Barely moving at the end of the Oak Rige Half Marathon, 2009

Barely moving at the end of the Oak Ridge Half Marathon, 2009

By the end of the summer, I decided that I would run a half marathon.  I was enjoying longer and longer runs and it just sounded good.  Besides, in 1984 I ran a half marathon in 1:20:48.  How hard could it be to get it back, right?  WRONG!

I continued to run erratically.  I had no plan.  I just ran what I felt like running.  The Oak Ridge Half Marathon was in November that year.  I had run a lot, or so I thought.  On race day, I felt strong and went out waaaay too fast.  By the half way point, I was quite tired.  Then came the killer hill.  By the time I came down that hill my pride was completely gone.  All I had to do is just survive the next 6 miles.  Survive I did.  Barely.  I had started the day in a sprint and ended barely moving.  Everything hurt.  The world was spinning a little bit.  Man, that was hard!

As tough as it was, I did manage to squeak in just under the two-hour mark.  That performance is roughly the equivalent of running a 26 minute 5K.

But this article is not about how fast I was or am.  It is about my progress and how long it has taken.  Hence that is just the beginning of the story.

Here are my race results

2013 KTC EXPO 10k  – 10K Run TN 5/25/13 1 24 28 6:23 39:43
Covenant Health Knoxville Half Marathon 2013 TN 4/7/13 3 49 57 6:55 1:30:41
Shamrock Marathon  2013 VA 3/16/13 13 107 121 7:22 3:13:22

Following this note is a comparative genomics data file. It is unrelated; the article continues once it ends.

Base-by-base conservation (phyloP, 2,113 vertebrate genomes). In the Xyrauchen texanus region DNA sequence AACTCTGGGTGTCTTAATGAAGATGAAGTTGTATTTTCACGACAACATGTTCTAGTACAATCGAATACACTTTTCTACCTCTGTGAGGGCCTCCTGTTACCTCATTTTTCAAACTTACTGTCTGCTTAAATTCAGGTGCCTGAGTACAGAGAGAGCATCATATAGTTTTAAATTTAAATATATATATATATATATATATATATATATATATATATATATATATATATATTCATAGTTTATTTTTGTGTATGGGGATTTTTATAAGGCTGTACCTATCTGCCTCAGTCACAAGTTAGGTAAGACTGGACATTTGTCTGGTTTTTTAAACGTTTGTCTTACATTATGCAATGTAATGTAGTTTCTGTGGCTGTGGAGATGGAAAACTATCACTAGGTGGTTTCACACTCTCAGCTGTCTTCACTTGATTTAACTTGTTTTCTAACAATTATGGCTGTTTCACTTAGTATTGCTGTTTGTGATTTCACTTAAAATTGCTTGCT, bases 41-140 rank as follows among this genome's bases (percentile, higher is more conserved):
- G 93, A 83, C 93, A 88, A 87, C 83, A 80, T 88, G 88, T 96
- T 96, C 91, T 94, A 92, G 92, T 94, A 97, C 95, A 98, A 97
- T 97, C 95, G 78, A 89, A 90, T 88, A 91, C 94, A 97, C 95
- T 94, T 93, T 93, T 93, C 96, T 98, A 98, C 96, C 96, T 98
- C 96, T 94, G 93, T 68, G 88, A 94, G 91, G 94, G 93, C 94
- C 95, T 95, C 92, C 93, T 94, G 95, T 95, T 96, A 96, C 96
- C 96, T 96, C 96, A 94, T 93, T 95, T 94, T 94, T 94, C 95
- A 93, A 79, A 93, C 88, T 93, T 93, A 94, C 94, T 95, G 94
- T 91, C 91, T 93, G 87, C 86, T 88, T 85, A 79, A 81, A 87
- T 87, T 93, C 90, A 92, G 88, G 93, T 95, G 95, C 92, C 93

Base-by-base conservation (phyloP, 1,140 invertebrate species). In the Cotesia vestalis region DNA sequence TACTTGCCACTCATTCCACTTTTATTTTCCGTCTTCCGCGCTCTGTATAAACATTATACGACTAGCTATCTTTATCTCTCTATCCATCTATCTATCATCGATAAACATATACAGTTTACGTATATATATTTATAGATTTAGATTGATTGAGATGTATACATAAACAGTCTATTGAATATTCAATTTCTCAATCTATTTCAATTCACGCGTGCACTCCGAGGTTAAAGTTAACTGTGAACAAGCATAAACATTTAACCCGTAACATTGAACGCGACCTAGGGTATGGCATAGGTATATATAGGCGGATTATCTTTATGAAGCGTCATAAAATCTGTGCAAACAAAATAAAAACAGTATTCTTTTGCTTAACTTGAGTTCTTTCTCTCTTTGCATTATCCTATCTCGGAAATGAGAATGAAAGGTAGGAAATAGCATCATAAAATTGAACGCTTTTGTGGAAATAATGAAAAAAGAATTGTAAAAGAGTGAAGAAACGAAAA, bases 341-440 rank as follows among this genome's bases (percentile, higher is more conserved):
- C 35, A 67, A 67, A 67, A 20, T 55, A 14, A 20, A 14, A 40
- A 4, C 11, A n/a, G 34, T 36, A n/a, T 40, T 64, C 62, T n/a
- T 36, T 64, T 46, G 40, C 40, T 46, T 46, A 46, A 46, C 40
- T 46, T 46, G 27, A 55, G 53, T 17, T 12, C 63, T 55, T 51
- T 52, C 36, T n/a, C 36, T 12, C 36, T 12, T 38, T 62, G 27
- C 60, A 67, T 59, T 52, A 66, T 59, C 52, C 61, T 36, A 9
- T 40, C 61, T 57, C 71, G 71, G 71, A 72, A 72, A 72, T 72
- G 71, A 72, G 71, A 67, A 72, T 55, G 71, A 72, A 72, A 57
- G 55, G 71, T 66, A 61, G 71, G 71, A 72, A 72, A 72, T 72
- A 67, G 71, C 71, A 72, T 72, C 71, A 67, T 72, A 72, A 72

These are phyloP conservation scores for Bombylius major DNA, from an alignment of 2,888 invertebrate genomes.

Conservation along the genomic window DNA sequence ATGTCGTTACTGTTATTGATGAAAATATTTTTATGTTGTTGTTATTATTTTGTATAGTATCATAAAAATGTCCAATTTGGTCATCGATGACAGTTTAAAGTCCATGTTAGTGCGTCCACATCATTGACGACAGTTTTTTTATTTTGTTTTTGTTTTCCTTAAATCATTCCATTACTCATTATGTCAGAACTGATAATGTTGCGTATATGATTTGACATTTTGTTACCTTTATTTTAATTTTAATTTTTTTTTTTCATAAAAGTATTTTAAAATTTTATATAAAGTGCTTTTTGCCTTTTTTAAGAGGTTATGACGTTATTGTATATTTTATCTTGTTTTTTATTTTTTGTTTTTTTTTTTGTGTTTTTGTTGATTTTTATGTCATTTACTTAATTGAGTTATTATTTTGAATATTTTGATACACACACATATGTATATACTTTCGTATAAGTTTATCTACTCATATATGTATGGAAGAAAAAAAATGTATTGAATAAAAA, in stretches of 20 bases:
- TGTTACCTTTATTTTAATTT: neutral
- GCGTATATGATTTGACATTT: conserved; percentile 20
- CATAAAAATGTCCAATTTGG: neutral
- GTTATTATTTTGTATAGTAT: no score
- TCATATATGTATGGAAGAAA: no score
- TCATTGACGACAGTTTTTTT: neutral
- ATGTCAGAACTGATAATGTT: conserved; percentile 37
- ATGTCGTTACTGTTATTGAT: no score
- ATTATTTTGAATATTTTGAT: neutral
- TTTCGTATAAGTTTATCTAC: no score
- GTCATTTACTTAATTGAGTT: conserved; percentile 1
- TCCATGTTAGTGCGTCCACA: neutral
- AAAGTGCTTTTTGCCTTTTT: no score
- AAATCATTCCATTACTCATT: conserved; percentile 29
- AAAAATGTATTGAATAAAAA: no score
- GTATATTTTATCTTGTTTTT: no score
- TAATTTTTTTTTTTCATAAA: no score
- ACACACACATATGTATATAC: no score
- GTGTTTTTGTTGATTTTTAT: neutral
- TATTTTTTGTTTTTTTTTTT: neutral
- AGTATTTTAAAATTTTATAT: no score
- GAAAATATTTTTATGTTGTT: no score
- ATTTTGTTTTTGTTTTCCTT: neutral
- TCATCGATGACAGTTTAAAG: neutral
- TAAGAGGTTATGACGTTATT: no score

Whitestone 30k TN 2/24/13 2 6 7 7:17 2:16:02
Strawberry Plains Half Marathon 2013 TN 2/9/13 5 12 14 6:41 1:27:42
Calhoun’s New Year’s Day 5K 2013 TN 1/1/13 1 19 20 5:58 18:35
Secret City Half Marathon  2012 TN 11/18/12 10 10 10 6:46 1:28:41
7 Bridges Marathon 2012 TN 10/21/12 22 22 22 7:44 3:22:44
THE HAL CANFIELD  5 MILE 2012 – Run-5Mi TN 9/3/12 2 9 12 7:06 35:33
THE HAL CANFIELD MEMORIAL MILE 2012 – Run-1Mi TN 9/3/12 3 23 26 5:43 05:43.00
The Butterfly Fund of East Tennessee 5K TN 8/18/12 2 14 17 6:31 20:14
29th Annual Carter Mill 10k 2012 TN 7/21/12 2 24 30 7:11 44:39
Pilot’s Fireball Classic 5K TN 7/3/12 5 78 89 6:36 20:31
Summer Solstice 8K TN 6/16/12 3 32 38 8:18 41:20
8th Annual Provision Health & Wellness Dogwood Classic 5k 2012 TN 4/28/12 4 24 24 6:10 19:11
Covenant Health Dogwood Mile 2012 TN 4/27/12 1 6 6 5:34 05:34.00
Strawberry Plains Half Marathon 2012 TN 2/11/12 3 20 22 7:01 1:32:01
New Year’s Day 5K 2012 TN 1/1/12 6 39 45 6:23 19:52
Secret City Half Marathon  2011 TN 11/20/11 4 22 26 7:08 1:33:31
Seven Bridges Marathon 2011 TN 10/16/11 5 19 20 7:55 3:27:27
27TH ANNUAL PILOT FIREBALL MOONLIGHT CLASSIC 5K RUN/WALK TN 7/3/11 3 80 88 6:39 20:41
34th Annual KTC EXPO 10K 2011
TN 5/28/11 6 40 45 6:56 43:09
Covenant Health Knoxville Marathon 2011 TN 4/3/11 24 152 187 9:00 3:55:59
Secret City Half Marathon TN 11/21/10 6 47 66 8:18 1:48:53
Tennessee Sports Medicine Expo 5k 2010 TN 5/29/10 5 24 25 7:03 21:55
Covenant Health Knoxville Marathon 2010 TN 3/28/10 62 330 479 12:46 5:34:38
Oak Ridge Half Marathon 2009 TN 11/21/09 7 87 112 9:07 1:59:27

If we just compare the half marathon from 2009 [1:59:27] to my PR in 2012 [1:27:42], then here is the progress:

  • 31 minutes and 45 seconds faster overall for the half marathon distance.
  • 2 minutes and 26 seconds faster pace per mile
  • VDOT score estimates went from 36.5 to 52.5

This 16 VDOT point progress was made in approximately 42 months.  Hence, I advanced about almost 4/10 of a VDOT point per month.  Considering that I was ill for 6 moths last year, that is pretty fast progress!  Under absolutely ideal conditions that none of us have, you could expect to progress at about .8 VDOT points per month.  Moreover, the pace per mile for the half marathon pace changed about 3.5 to 4 seconds per month of diligent labor.

If we only look at 5K races, then I ran a 21:55 in May of 2010 and a PR of 18:35 in January of 2013.  Here is the progress:

  • 3 minutes and 40 seconds faster over the 5K distance
  • 1 minute and 5 seconds faster pace per mile
  • VDOT score estimates of 45 to 54